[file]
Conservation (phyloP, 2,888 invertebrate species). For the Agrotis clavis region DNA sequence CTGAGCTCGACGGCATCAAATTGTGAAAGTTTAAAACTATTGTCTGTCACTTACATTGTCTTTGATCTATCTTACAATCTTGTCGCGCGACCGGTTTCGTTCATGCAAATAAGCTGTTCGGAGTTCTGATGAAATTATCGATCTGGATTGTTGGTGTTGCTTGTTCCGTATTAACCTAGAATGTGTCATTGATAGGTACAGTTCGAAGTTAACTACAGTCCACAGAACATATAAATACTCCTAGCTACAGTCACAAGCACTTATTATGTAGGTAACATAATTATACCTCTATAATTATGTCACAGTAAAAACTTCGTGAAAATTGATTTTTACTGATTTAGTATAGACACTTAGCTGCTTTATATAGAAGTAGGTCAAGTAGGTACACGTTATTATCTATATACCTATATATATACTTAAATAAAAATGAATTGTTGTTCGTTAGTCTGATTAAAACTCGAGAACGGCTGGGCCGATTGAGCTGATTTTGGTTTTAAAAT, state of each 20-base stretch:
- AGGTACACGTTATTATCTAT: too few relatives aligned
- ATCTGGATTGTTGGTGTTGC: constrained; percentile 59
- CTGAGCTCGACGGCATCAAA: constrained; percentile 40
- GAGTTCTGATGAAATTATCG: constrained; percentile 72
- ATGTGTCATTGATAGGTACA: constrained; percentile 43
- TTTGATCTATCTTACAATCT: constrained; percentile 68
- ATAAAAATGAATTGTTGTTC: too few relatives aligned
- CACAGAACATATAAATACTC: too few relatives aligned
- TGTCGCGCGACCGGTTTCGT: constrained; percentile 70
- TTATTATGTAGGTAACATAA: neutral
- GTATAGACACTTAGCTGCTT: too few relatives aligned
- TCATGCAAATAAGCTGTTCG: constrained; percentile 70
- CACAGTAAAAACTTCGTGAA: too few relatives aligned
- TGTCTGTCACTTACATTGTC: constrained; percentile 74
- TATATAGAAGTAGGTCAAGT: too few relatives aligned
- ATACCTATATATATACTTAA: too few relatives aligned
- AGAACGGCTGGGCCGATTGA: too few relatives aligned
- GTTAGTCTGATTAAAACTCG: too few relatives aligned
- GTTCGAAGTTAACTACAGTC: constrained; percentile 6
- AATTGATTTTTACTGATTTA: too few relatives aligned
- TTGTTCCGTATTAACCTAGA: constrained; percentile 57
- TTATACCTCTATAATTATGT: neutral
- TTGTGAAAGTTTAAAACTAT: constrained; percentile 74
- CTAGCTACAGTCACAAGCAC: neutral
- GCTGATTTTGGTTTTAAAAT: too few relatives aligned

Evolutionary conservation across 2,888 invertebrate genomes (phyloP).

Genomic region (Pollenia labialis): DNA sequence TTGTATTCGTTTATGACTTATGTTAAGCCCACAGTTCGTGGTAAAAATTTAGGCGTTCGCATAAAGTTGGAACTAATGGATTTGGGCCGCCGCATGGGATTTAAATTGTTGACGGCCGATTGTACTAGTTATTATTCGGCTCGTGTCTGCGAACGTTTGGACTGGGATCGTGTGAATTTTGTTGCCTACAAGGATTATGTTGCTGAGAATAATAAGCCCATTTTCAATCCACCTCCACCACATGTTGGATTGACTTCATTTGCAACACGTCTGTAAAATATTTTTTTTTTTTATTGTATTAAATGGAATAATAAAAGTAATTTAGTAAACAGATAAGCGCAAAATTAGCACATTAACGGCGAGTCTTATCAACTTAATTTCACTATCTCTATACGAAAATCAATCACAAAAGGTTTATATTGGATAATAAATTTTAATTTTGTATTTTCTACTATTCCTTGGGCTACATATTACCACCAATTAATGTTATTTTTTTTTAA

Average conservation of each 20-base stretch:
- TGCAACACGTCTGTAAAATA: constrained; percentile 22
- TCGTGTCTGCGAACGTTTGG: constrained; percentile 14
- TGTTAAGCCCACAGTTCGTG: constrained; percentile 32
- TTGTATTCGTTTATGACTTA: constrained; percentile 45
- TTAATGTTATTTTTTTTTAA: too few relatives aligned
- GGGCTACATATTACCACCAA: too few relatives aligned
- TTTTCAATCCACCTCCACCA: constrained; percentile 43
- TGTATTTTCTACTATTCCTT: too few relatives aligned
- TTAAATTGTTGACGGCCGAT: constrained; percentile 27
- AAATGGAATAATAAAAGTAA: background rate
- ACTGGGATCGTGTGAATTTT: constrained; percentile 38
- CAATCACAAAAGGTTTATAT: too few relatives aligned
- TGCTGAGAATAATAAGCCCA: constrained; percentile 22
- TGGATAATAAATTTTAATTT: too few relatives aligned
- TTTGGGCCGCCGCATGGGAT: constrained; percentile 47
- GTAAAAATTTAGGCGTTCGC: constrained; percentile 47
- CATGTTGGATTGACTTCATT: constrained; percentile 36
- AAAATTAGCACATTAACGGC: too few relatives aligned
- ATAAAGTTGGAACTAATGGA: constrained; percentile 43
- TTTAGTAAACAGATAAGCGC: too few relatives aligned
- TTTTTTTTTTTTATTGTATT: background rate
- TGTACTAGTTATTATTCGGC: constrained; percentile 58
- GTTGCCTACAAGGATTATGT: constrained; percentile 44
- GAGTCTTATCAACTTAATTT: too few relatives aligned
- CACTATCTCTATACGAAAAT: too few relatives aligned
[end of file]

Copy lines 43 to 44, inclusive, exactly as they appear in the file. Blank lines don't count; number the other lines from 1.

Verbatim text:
- TGGATAATAAATTTTAATTT: too few relatives aligned
- TTTGGGCCGCCGCATGGGAT: constrained; percentile 47